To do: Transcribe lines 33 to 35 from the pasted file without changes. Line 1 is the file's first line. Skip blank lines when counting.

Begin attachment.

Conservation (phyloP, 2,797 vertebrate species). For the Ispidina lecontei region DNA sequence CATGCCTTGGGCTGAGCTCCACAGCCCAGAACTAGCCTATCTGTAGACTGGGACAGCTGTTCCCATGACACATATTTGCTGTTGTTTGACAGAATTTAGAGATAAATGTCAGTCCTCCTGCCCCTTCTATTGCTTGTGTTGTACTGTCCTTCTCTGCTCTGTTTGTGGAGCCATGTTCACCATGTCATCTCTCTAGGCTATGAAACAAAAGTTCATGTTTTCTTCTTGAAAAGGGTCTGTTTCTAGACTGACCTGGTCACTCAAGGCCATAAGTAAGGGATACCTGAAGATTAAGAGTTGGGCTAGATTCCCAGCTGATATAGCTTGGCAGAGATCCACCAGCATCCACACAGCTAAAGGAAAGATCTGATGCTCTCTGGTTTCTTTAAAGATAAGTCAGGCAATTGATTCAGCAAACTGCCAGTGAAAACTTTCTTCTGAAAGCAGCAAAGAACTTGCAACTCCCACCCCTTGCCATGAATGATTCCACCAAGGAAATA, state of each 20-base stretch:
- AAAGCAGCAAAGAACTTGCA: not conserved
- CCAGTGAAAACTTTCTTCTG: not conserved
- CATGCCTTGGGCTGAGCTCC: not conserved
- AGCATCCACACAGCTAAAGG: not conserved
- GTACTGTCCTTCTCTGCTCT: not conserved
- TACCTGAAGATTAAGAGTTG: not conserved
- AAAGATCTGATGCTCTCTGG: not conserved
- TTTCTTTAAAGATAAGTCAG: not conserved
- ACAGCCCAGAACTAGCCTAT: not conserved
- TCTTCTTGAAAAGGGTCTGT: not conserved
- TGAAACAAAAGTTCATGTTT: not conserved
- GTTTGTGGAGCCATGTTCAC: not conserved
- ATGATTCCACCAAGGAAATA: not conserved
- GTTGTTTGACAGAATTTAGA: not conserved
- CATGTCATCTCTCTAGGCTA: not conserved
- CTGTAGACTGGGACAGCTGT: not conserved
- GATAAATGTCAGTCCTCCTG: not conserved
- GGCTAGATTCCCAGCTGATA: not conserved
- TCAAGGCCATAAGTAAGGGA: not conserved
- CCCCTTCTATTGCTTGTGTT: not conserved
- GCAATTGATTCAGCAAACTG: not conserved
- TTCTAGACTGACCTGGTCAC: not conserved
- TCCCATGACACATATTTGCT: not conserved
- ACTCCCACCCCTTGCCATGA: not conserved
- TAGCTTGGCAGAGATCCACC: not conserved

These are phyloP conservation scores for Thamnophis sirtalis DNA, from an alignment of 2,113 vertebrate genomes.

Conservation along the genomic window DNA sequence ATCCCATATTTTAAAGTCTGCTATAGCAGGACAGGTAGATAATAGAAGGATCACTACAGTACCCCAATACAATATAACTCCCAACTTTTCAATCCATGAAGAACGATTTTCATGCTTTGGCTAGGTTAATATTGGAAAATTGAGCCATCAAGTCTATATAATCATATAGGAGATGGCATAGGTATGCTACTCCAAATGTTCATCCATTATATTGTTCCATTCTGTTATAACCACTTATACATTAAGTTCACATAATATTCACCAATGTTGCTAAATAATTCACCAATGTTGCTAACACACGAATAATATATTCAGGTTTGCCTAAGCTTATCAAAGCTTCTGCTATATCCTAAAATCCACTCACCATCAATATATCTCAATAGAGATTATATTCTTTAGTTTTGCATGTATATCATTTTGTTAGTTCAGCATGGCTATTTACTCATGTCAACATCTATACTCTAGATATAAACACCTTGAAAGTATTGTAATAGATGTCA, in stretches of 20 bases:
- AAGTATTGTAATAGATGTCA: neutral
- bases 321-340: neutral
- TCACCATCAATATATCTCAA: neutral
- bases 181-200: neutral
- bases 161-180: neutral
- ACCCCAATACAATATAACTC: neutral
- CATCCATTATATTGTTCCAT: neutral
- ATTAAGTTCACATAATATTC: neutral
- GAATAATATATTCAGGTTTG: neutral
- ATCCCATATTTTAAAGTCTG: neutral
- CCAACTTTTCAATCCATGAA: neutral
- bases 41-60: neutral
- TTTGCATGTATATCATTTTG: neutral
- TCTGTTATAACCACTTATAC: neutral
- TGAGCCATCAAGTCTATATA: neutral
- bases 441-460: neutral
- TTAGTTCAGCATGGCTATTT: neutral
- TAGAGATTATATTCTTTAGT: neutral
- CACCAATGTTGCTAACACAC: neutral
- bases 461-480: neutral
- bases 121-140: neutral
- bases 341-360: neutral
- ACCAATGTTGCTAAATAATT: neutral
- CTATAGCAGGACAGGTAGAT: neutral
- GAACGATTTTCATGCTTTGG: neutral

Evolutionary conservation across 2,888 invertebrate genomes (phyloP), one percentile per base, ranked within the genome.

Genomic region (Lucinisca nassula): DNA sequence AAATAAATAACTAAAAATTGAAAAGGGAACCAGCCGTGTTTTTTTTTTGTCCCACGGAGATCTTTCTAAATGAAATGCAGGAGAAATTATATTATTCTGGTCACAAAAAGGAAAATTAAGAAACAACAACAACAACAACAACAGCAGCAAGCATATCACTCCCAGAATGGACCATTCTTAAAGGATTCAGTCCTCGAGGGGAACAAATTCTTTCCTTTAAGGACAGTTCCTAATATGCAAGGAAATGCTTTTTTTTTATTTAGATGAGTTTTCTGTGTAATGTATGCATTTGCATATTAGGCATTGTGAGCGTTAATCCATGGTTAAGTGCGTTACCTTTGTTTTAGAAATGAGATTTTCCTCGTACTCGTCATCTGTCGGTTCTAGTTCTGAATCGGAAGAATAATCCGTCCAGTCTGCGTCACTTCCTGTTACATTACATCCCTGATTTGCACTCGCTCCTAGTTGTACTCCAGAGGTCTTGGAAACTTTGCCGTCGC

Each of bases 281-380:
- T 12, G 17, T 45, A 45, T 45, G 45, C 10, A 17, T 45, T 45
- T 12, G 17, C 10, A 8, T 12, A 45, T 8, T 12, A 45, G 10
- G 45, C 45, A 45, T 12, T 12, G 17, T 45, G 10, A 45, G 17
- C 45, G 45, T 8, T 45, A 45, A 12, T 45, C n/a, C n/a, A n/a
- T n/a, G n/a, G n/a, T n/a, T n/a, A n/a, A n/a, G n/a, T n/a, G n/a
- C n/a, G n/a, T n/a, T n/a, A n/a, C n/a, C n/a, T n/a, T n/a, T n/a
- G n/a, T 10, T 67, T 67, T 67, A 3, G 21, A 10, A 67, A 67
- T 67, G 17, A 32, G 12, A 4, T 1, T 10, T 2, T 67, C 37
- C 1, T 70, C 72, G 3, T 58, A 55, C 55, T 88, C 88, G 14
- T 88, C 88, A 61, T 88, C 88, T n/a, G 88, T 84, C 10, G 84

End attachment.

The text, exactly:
- bases 161-180: neutral
- ACCCCAATACAATATAACTC: neutral
- CATCCATTATATTGTTCCAT: neutral